Translations: Chinese Vietnamese
Argentina - Customs Fines
For several years the customs authorities in a number of Argentinian ports have been rigorously enforcing the Argentinian Customs Code regarding the accuracy of customs declarations. If a customs search gang boards a vessel and finds that a customs declaration (i.e. stores list) has been filed which does not accurately match the items on board, fines are imposed and undeclared items may be seized. Instances of such fines being imposed on entered vessels are continuing to occur.
The size of the fines may be considerable and in some cases have amounted to several hundred thousand US Dollars. If discrepancies are found, the undeclared items will, if practicable, be seized and a fine imposed equal to the market value of the goods as determined by the customs authorities.
This is common practice in many ports in Argentina. However, in San Nicholas, San Lorenzo, Necochea/Quequén and Bahia Blanca, vessels may face an additional fine if the nature of the undeclared items makes seizure difficult or impossible (e.g. bunkers, cargo grabs, spare propeller). If the items cannot be seized, vessels are not permitted to sail until the initial fine has been paid.
Penalties may also be imposed if the quantities stated on the customs declaration exceed the actual number of items or goods on board. This may result in a fine of up to five times the market value of the items concerned. Therefore, in addition to making sure that nothing is omitted when completing the customs declaration, care should be taken to ensure that all figures are accurate and that nothing is overstated.
In the event of discrepancies being found there have been reports of customs officers threatening Masters with civil action, heavy fines and even criminal proceedings unless a cash settlement of between USD 5,000 and USD 15,000 is made. Such demands should be resisted.
Under Argentinian law, local agents and owners are held jointly liable for any breach of the Argentinian Customs Code and for any fines for five years from 1 January in the year following the completion of cargo operations. This period may be extended to up to ten years if a new customs investigation is commenced prior to the expiry of the initial five year term.
In the past a Club Letter of Undertaking (LoU) issued to the vessel’s agent regarding the fine was considered to be sufficient in most ports. However, in some ports this is no longer the case. If the goods cannot be seized, the customs authorities may now require cash or a bank guarantee to settle the initial fine before the vessel is allowed to sail. In the case of a bank guarantee, it may take up to three working days after the guarantee has been arranged for the funds to be processed and for the vessel to be released.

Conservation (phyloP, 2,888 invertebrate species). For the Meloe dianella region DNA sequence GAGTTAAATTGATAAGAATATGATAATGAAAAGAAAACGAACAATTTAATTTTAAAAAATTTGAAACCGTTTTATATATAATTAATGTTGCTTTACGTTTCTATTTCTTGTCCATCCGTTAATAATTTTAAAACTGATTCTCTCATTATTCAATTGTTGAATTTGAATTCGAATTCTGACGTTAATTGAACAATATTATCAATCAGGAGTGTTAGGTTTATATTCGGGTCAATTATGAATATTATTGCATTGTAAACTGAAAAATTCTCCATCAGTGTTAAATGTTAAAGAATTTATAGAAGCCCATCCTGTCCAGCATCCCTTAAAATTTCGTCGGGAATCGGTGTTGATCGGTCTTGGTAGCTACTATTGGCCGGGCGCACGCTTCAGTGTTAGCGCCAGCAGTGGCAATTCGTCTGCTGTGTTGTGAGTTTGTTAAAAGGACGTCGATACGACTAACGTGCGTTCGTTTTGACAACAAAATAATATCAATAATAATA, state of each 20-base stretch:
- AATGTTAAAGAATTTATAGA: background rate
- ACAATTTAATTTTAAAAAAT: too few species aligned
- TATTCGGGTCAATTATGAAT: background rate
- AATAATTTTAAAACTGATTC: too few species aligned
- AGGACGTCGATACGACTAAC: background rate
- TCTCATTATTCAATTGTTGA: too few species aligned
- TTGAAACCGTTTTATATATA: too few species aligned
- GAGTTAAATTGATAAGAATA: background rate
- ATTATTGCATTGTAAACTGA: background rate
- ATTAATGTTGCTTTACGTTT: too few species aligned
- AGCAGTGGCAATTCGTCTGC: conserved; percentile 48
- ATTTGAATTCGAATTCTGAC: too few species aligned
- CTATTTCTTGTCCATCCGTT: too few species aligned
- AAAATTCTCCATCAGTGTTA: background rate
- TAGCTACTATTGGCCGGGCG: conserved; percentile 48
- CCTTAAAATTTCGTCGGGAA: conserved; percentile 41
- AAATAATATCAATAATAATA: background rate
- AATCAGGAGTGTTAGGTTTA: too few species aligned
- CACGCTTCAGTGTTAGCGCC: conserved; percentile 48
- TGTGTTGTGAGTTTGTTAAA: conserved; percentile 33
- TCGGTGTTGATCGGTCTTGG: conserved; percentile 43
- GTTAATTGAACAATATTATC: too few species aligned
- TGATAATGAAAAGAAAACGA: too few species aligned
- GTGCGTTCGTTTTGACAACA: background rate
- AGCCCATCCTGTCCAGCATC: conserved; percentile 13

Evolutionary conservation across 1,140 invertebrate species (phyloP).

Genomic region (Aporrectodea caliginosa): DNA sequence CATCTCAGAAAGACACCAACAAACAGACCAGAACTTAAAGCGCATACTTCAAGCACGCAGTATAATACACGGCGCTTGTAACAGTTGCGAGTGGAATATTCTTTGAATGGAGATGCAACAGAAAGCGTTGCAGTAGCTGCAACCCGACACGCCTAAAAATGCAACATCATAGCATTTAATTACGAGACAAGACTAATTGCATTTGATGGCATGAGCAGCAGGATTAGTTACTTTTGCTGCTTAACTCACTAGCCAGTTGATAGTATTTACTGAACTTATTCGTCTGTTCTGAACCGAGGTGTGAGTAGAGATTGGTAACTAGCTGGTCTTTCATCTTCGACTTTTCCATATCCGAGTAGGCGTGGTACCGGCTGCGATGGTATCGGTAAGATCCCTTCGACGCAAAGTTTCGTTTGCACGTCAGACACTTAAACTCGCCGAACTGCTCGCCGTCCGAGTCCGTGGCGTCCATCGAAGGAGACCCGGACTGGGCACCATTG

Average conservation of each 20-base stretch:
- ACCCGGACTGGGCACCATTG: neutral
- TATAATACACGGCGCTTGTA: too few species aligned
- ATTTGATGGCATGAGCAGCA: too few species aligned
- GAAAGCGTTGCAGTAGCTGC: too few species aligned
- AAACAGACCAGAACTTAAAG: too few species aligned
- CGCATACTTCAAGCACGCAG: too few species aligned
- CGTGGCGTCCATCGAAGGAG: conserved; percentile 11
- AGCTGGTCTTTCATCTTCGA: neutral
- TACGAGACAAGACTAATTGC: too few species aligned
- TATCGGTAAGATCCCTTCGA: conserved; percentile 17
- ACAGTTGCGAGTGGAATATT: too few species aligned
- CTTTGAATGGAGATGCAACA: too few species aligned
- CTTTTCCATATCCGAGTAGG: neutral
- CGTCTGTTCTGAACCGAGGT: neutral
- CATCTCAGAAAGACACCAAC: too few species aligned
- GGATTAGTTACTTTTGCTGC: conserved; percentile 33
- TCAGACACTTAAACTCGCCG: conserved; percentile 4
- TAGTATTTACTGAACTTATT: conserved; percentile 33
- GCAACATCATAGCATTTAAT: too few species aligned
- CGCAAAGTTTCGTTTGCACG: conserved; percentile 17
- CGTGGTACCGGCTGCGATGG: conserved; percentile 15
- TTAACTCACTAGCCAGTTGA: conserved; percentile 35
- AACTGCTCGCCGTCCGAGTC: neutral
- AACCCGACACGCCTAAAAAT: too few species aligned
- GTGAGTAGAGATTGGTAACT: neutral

Vessels proceeding to all Argentinian ports, and to San Nicholas, San Lorenzo, Necochea/Quequén and Bahia Blanca in particular, are urged to ensure that their customs declarations are entirely accurate given that any discrepancies regarding the items declared (e.g. bunkers, lubricating oils, grease, chemicals, paint and thinners, cargo handling equipment, lashing gear, ropes, entertainment equipment, spares, medical stores, spare propeller, bonded stores and provisions) may lead to their seizure, substantial fines and possible delay.
It should also be borne in mind that the ambit of the Argentinian Customs Code is very broad. Consequently anything on board that is not a part of the fabric of the vessel should be declared. For example, while it is not necessary to declare fixed pumps, portable pumps would need to be listed. If the Master is in any doubt as to whether or not a certain item should be added to the customs declaration, it should be included.
Cargo grabs are a particular target for mis-declaration. Due to their high value, their omission from the customs declaration can give rise to substantial initial and additional fines. In one case where a vessel’s five grabs had not been declared, the customs authorities valued the grabs at USD 50,000 each, exposing the vessel to a maximum initial fine of USD 250,000 for the alleged mis-declaration and to an additional fine of USD 250,000 since cargo grabs are difficult to seize. On this occasion a guarantee for USD 250,000 was required in order for the vessel to be released.
Vessels have also been fined for not declaring used lubricating oil. Consequently all lubricating oil in use on board should be declared, including oil in the main and auxiliary engine storage tanks, cylinder oil storage and service tanks, sump tanks and stern tube tanks.
It is recommended that the Master sends the completed customs declaration to the vessel’s port agent prior to arrival so that any obvious errors or omissions can be identified and rectified before berthing. The local agent may also be able to provide additional advice, for example, if the customs authorities are focussing on any specific areas or items during shipboard searches.
If customs officers board a vessel at some later stage after berthing, they will still expect all quantities of items on board to match those declared on arrival. Therefore if the Chief Engineer is asked to provide a list of bunkers or used lubricating oil, the figures should match those submitted in the customs declaration.
Vessels bound for the port of Necochea/Quequén are also required to submit their customs declarations in Spanish. Customs clearance will not be issued and cargo operations cannot commence until this requirement has been fulfilled. Only Necochea/Quequén requires a Spanish translation of the customs declaration at this time.
Members requiring further guidance should contact the Loss Prevention department.
For: West of England Insurance Services (Luxembourg) S.A.
M W H Williams